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Energy Taxes and the Pretense of Knowledge

Roy Cordato

“The current net tax per gallon [of diesel fuel] is 13 percent of the price, while the environmental cost per gallon is 50 percent of price. The tax on this fuel could be raised substantially to promote its efficient use.” 1

Typically economists oppose excise taxes on the grounds that they distort market prices and lead to a misallocation of resources. But to most economists, energy, particularly energy that is derived from fossil fuels (coal, oil, and natural gas), is seen as an exception. In fact, as evidenced in the statement above, to the extent that the generation of energy imposes unwanted negative effects on society, such as pollution, it is argued that taxes on the production of that energy are called for to enhance the efficient operations of the market. In the face of a new “energy crisis” and increasing levels of propaganda about environmental problems, real and imagined, it is possible, with an assist from “economic science,” that “soak the energy wasters” could replace “soak the rich” as the number one rallying cry for new tax initiatives.

Support for energy taxes by many economists centers on the economic concept of externalities. Because some energy production generates pollution, the full cost of generating that energy is not being borne by its producers and consumers: there are “external effects.” As a result the price of the energy source is said to be “too low” and the amount of it produced is said to be “too high”; the market “fails” to generate the “correct” output at the “correct” price. The standard solution is to tax the energy source to induce the producer to charge the “correct” price and produce the “correct” level of output. Such a tax would, according to the theory, improve economic performance of the economy overall. As one staunch supporter of energy and other externality taxes has argued: “The primary function of such taxes is to make the economy function more efficiently. Through their use we have the opportunity to employ the tax system, not only to raise revenues but also to enhance the operations of the economy.”2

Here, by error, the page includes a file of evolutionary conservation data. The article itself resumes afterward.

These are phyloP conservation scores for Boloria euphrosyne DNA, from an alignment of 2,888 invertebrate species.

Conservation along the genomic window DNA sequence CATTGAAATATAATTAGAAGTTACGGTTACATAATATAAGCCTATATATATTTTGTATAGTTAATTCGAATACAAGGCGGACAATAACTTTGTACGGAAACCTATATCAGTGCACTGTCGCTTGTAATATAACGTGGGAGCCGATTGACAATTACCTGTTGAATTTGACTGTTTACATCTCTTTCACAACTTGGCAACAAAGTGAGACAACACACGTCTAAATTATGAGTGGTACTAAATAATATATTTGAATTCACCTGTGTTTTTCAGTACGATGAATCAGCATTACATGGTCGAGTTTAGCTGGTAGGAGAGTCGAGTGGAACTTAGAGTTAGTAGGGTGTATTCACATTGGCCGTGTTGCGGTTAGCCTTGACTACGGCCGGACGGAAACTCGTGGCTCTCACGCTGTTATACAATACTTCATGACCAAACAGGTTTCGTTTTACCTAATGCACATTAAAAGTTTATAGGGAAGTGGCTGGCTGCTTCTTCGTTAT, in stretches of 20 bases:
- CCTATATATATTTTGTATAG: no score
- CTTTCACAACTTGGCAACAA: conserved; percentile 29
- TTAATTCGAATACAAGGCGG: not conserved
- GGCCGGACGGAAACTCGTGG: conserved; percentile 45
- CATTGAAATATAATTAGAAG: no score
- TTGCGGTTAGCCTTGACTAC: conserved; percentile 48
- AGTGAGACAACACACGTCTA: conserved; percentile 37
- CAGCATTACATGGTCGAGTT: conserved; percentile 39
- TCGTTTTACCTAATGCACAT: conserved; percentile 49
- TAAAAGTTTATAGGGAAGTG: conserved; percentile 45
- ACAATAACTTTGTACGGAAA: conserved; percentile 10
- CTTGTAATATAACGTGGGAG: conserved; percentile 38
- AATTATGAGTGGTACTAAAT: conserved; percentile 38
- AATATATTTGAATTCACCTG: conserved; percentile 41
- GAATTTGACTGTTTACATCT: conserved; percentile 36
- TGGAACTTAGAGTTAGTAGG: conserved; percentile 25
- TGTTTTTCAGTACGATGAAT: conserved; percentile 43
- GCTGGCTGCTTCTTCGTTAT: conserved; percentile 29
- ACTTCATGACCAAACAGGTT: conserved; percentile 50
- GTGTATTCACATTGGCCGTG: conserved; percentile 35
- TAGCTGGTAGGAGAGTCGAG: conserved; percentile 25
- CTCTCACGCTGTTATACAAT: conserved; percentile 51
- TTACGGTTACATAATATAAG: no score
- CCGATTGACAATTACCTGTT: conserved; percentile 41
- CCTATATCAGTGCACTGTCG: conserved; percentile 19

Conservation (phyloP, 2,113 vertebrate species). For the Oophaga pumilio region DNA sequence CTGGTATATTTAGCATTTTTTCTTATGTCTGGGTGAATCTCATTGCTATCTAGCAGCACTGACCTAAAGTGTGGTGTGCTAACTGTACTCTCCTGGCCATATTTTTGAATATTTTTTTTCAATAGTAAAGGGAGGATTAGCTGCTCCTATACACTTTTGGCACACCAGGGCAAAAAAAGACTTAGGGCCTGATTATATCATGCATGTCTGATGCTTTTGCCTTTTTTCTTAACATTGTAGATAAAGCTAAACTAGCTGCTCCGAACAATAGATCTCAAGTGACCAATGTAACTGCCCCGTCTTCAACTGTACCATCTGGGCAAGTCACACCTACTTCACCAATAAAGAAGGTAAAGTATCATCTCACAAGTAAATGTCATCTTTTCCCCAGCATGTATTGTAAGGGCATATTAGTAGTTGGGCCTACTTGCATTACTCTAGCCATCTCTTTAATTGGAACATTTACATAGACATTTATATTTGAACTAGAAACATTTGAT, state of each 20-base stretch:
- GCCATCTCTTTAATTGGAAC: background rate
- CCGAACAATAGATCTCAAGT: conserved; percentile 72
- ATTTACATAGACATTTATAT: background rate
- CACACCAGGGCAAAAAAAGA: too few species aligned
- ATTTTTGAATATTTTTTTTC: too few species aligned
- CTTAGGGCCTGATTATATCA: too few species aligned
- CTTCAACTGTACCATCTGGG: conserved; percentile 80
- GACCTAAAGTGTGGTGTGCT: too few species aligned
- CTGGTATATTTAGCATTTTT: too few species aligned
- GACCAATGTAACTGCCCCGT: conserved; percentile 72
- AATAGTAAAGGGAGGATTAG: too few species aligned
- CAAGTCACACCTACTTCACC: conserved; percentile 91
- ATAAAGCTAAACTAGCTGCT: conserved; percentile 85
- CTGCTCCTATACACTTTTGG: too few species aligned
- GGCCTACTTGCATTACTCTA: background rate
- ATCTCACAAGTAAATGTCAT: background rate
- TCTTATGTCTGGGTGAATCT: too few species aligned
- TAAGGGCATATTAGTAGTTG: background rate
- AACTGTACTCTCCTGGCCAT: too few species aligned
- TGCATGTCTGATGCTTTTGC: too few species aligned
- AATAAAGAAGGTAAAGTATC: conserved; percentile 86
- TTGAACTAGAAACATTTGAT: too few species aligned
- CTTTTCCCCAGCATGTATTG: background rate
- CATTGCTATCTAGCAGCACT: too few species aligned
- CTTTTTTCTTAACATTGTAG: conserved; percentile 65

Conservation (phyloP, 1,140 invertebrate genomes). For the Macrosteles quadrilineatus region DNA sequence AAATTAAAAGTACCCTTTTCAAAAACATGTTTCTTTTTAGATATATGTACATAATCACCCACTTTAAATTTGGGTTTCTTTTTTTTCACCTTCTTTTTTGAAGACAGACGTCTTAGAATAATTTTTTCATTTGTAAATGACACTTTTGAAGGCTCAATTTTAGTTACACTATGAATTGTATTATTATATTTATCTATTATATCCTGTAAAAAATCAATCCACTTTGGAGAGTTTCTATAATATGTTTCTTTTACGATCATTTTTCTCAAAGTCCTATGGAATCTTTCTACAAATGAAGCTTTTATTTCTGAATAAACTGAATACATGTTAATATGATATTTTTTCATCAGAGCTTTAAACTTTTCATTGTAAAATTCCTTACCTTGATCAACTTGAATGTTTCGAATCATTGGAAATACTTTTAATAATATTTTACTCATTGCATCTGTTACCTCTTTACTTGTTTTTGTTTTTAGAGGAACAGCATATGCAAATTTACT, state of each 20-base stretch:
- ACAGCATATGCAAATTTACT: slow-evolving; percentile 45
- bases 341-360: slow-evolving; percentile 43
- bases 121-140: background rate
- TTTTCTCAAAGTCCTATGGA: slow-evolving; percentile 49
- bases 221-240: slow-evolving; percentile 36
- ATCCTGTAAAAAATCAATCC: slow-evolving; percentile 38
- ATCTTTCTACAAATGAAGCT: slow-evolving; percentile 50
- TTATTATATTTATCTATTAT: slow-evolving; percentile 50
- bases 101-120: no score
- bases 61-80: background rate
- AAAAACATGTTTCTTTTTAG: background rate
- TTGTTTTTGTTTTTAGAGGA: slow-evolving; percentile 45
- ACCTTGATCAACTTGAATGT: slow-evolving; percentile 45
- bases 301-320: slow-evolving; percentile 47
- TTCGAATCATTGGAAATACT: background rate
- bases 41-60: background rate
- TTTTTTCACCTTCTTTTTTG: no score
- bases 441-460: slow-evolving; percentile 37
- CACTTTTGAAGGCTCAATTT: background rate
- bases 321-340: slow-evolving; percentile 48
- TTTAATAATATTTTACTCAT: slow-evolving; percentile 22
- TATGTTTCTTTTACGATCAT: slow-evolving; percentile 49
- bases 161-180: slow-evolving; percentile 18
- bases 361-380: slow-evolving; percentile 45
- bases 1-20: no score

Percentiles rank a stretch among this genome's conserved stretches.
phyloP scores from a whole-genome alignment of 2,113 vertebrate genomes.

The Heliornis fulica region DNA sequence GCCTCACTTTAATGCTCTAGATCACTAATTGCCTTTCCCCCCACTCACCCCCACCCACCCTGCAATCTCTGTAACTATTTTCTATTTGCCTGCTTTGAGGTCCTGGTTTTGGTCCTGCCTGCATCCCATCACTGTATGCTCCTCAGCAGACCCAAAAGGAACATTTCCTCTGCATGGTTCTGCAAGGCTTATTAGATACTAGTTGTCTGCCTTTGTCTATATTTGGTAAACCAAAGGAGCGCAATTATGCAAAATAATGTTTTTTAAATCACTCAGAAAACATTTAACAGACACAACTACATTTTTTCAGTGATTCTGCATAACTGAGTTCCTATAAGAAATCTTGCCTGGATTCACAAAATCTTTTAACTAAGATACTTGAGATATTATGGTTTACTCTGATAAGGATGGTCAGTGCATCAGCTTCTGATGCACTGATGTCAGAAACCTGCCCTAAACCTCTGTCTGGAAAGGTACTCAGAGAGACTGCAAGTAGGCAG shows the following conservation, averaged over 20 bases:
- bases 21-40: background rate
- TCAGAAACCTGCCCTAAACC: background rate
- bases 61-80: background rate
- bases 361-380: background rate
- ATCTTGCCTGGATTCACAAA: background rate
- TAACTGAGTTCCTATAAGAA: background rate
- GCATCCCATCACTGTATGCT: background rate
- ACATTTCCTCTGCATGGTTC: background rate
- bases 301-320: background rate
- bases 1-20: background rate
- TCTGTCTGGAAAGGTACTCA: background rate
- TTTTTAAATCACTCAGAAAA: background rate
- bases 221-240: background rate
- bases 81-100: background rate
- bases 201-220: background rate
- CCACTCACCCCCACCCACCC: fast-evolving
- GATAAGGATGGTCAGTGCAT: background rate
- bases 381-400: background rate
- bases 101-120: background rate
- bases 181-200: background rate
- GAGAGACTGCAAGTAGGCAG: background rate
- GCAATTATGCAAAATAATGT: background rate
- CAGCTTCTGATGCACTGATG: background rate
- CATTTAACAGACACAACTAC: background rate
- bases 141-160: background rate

There are serious flaws in this entire approach to both environmental and tax policy. Ultimately we must ask what is meant by market failure and implicitly, market success. If certain forms of energy are being sold at the wrong prices and are being produced in the wrong amounts, what would be the correct price and output? Obviously this would have to be known before a tax that would “enhance the operations of the economy” could be formulated and imposed. When all the fancy terminology, graphs, and equations are stripped away, the definition of market success that energy tax policymakers are supposed to mimic is so stylized and so contrived as to have no relevance for real-world policymaking.

Knowledge Problems and the Correct Price and Output